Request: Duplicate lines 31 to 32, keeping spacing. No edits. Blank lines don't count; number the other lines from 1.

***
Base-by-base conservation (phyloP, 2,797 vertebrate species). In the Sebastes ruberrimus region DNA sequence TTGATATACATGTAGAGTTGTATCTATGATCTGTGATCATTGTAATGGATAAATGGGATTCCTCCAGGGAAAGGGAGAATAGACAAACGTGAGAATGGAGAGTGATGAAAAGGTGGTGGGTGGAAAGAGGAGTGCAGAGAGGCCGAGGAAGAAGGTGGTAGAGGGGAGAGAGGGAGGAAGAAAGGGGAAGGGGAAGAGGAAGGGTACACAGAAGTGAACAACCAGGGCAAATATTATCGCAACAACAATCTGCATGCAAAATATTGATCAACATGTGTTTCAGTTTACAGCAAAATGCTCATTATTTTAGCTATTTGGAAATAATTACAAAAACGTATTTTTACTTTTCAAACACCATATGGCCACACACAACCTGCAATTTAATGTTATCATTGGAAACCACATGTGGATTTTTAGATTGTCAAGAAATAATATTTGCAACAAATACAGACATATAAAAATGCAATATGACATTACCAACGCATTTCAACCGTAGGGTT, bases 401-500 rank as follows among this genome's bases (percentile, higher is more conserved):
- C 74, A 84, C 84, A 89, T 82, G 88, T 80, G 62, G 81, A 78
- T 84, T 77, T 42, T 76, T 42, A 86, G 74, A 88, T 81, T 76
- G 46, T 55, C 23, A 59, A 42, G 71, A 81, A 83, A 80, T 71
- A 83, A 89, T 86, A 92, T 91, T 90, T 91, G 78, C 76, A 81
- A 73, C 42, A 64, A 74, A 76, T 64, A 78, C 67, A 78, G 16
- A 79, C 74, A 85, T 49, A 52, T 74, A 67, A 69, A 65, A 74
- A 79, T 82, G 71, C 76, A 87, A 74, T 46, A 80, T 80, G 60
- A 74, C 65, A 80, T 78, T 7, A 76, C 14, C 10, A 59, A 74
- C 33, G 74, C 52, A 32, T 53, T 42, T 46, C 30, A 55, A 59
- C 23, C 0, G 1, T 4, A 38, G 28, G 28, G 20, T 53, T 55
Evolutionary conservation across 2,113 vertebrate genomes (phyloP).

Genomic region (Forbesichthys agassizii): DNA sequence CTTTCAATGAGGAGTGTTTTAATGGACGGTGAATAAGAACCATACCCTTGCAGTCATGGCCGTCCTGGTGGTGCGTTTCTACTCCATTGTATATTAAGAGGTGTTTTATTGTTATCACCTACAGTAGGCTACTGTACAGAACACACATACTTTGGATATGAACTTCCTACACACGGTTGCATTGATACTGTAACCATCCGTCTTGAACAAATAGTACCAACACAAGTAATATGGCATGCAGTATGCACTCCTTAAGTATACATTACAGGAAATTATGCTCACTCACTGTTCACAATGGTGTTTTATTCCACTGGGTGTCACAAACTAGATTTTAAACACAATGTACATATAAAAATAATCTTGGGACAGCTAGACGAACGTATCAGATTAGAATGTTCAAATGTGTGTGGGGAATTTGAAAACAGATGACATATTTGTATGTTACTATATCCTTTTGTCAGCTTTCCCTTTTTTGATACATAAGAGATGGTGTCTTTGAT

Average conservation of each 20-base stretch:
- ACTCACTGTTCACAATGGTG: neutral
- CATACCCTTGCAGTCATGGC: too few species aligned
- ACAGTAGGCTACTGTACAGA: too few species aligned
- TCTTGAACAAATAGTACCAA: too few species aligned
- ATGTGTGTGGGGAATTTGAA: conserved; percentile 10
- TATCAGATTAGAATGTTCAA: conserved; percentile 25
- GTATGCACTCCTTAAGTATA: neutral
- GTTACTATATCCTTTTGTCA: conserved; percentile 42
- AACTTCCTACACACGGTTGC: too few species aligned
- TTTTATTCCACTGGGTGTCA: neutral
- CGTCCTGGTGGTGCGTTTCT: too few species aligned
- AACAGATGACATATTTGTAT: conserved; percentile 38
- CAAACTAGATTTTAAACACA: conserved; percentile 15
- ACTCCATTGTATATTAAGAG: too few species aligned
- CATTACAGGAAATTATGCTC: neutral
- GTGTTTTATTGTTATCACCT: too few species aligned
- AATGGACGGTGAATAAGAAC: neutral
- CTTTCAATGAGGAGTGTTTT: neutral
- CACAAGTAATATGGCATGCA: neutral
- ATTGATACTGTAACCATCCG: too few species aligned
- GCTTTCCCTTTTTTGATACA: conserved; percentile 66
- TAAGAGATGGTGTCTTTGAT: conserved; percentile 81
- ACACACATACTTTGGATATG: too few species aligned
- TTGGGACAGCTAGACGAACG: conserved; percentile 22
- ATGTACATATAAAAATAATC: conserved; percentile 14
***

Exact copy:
- AATGGACGGTGAATAAGAAC: neutral
- CTTTCAATGAGGAGTGTTTT: neutral